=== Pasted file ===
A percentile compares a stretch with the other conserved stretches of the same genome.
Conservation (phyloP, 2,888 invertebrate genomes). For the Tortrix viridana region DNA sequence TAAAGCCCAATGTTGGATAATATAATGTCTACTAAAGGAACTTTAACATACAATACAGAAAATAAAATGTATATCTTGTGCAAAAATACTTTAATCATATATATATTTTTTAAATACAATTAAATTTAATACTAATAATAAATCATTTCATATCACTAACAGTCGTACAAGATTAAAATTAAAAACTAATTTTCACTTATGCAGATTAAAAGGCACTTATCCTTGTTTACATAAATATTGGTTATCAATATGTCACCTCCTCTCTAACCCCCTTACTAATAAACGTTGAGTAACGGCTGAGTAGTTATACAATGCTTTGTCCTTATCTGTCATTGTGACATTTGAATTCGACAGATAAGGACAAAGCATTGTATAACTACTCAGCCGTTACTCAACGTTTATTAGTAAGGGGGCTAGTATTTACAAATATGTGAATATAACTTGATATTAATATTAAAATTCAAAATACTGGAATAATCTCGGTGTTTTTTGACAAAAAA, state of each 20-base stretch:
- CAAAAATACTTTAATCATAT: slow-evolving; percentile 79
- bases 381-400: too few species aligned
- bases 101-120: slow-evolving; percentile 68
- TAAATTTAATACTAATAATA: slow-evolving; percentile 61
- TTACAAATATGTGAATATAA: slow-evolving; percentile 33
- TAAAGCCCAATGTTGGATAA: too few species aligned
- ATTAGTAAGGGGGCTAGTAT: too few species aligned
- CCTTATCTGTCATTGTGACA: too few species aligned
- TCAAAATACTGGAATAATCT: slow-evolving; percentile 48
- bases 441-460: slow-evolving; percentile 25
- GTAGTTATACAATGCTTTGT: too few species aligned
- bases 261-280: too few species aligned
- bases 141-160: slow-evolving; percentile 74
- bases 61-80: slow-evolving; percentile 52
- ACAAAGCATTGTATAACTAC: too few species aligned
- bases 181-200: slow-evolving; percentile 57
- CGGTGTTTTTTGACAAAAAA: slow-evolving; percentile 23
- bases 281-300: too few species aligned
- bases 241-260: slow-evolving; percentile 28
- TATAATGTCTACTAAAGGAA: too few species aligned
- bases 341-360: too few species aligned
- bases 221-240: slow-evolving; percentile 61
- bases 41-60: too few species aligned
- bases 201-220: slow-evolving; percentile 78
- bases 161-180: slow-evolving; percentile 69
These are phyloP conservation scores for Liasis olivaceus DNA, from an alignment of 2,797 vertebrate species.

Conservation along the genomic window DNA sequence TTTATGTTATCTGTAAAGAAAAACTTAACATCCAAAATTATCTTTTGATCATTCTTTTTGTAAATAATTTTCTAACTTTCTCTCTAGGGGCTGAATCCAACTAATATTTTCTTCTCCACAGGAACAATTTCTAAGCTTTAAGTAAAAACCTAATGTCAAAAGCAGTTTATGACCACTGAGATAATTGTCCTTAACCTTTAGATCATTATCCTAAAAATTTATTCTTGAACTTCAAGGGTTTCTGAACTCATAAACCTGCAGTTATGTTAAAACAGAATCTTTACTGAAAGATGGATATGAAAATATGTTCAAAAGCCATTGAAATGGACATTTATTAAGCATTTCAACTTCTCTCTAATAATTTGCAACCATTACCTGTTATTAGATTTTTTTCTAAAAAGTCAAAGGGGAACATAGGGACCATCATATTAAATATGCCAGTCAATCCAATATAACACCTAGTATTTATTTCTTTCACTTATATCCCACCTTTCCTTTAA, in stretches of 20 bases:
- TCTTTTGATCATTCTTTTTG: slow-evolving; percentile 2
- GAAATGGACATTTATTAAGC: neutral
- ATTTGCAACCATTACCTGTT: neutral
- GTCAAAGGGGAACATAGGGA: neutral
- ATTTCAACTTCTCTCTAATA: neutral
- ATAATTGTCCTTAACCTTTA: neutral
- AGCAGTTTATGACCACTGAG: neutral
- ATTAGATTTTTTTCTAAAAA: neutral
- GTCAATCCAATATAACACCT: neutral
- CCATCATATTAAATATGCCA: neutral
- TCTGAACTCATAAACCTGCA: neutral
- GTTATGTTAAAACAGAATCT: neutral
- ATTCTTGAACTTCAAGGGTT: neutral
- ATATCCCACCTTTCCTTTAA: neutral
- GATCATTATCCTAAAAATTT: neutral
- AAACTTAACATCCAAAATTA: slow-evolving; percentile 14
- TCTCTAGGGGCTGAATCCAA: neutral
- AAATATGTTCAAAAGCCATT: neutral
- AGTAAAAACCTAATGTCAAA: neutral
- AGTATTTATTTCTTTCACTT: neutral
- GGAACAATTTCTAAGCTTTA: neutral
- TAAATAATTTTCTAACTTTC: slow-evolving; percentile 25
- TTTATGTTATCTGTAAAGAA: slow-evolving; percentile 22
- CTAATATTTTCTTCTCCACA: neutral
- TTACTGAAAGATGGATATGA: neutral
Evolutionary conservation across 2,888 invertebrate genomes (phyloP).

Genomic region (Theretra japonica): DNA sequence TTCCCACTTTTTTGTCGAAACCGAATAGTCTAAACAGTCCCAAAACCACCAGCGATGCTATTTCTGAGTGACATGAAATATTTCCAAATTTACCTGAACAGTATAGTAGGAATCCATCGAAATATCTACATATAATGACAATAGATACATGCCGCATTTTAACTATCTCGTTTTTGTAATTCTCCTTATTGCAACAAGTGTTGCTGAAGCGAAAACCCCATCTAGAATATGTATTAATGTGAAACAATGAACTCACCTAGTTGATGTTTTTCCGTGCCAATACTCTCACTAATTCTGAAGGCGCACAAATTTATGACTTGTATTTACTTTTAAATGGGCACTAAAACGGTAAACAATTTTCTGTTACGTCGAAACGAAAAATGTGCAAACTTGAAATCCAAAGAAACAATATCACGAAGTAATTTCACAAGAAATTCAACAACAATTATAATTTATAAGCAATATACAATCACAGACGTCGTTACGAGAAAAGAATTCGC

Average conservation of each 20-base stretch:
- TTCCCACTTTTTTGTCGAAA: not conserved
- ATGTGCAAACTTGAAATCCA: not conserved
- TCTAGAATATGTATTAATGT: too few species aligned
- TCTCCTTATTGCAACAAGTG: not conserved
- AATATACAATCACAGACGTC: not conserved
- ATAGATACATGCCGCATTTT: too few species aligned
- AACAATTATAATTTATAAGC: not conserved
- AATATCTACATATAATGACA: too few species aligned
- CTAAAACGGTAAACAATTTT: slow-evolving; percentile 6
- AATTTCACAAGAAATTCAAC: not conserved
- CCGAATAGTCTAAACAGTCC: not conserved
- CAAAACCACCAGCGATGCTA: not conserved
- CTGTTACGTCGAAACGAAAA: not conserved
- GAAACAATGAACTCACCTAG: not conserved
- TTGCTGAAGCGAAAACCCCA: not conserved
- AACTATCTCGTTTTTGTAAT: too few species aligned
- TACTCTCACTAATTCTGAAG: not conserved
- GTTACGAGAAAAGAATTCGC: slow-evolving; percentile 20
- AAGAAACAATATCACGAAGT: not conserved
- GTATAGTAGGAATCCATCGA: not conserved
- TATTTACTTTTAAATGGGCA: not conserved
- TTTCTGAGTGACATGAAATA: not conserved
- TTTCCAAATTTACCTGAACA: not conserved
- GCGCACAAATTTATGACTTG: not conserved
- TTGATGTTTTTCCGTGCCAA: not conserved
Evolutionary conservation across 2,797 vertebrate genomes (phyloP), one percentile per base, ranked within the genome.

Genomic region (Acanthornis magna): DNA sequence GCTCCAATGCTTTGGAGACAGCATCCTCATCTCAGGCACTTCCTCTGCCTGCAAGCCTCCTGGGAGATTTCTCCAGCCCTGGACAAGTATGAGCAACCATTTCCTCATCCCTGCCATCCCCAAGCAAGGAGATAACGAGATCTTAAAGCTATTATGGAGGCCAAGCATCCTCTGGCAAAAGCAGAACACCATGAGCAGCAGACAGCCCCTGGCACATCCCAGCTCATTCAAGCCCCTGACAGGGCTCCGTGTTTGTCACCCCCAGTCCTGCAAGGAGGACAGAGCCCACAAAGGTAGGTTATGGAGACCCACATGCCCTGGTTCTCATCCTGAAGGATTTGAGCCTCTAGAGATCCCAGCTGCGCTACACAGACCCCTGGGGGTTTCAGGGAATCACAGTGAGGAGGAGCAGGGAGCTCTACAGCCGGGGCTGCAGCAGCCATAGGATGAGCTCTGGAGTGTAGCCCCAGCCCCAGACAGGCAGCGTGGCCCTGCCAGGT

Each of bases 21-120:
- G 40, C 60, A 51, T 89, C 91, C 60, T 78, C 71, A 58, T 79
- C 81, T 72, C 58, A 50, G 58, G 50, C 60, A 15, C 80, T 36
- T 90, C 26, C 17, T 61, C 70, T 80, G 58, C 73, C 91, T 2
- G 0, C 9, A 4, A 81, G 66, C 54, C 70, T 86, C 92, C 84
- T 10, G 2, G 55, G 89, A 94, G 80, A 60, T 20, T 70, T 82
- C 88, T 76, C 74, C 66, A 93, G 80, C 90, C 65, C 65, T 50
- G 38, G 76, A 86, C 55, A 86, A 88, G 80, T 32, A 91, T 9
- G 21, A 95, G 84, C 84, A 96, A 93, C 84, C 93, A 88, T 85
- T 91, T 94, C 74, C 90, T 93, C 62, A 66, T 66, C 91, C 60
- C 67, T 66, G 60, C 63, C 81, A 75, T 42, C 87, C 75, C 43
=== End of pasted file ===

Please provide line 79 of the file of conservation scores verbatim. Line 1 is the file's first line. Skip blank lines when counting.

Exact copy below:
- TTTCTGAGTGACATGAAATA: not conserved